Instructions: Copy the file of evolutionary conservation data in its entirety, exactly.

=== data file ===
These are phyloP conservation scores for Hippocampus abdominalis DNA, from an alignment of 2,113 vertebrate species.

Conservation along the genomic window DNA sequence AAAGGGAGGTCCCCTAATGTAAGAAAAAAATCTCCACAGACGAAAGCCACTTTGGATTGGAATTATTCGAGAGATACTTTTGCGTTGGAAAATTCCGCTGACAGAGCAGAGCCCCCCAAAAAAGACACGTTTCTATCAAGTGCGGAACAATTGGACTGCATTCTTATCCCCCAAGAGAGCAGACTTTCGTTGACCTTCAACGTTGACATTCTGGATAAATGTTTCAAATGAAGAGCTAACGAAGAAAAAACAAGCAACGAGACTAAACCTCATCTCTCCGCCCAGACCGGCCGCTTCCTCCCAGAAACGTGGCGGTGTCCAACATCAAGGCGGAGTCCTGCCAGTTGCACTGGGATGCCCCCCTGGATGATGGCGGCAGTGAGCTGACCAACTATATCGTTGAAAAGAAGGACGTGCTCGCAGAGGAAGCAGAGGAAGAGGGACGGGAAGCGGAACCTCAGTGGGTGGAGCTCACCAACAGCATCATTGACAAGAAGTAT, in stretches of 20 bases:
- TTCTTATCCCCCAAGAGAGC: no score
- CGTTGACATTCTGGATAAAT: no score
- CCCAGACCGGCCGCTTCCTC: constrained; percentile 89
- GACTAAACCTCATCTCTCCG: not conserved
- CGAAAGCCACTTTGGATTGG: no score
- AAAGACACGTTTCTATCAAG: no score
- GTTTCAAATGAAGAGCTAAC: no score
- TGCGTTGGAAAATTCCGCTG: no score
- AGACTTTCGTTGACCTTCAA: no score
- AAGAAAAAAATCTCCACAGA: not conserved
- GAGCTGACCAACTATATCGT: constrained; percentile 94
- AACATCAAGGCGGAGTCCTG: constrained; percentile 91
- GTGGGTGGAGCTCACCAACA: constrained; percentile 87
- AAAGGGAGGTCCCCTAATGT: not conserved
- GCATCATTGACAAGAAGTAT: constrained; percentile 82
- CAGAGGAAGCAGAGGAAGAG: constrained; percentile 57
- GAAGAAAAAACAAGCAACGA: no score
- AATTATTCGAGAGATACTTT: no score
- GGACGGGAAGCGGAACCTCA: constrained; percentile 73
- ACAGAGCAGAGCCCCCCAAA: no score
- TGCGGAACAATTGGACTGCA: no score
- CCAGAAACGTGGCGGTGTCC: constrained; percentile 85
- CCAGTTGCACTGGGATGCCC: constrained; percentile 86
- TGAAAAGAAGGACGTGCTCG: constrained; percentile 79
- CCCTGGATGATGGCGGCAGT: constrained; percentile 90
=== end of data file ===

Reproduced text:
These are phyloP conservation scores for Hippocampus abdominalis DNA, from an alignment of 2,113 vertebrate species.

Conservation along the genomic window DNA sequence AAAGGGAGGTCCCCTAATGTAAGAAAAAAATCTCCACAGACGAAAGCCACTTTGGATTGGAATTATTCGAGAGATACTTTTGCGTTGGAAAATTCCGCTGACAGAGCAGAGCCCCCCAAAAAAGACACGTTTCTATCAAGTGCGGAACAATTGGACTGCATTCTTATCCCCCAAGAGAGCAGACTTTCGTTGACCTTCAACGTTGACATTCTGGATAAATGTTTCAAATGAAGAGCTAACGAAGAAAAAACAAGCAACGAGACTAAACCTCATCTCTCCGCCCAGACCGGCCGCTTCCTCCCAGAAACGTGGCGGTGTCCAACATCAAGGCGGAGTCCTGCCAGTTGCACTGGGATGCCCCCCTGGATGATGGCGGCAGTGAGCTGACCAACTATATCGTTGAAAAGAAGGACGTGCTCGCAGAGGAAGCAGAGGAAGAGGGACGGGAAGCGGAACCTCAGTGGGTGGAGCTCACCAACAGCATCATTGACAAGAAGTAT, in stretches of 20 bases:
- TTCTTATCCCCCAAGAGAGC: no score
- CGTTGACATTCTGGATAAAT: no score
- CCCAGACCGGCCGCTTCCTC: constrained; percentile 89
- GACTAAACCTCATCTCTCCG: not conserved
- CGAAAGCCACTTTGGATTGG: no score
- AAAGACACGTTTCTATCAAG: no score
- GTTTCAAATGAAGAGCTAAC: no score
- TGCGTTGGAAAATTCCGCTG: no score
- AGACTTTCGTTGACCTTCAA: no score
- AAGAAAAAAATCTCCACAGA: not conserved
- GAGCTGACCAACTATATCGT: constrained; percentile 94
- AACATCAAGGCGGAGTCCTG: constrained; percentile 91
- GTGGGTGGAGCTCACCAACA: constrained; percentile 87
- AAAGGGAGGTCCCCTAATGT: not conserved
- GCATCATTGACAAGAAGTAT: constrained; percentile 82
- CAGAGGAAGCAGAGGAAGAG: constrained; percentile 57
- GAAGAAAAAACAAGCAACGA: no score
- AATTATTCGAGAGATACTTT: no score
- GGACGGGAAGCGGAACCTCA: constrained; percentile 73
- ACAGAGCAGAGCCCCCCAAA: no score
- TGCGGAACAATTGGACTGCA: no score
- CCAGAAACGTGGCGGTGTCC: constrained; percentile 85
- CCAGTTGCACTGGGATGCCC: constrained; percentile 86
- TGAAAAGAAGGACGTGCTCG: constrained; percentile 79
- CCCTGGATGATGGCGGCAGT: constrained; percentile 90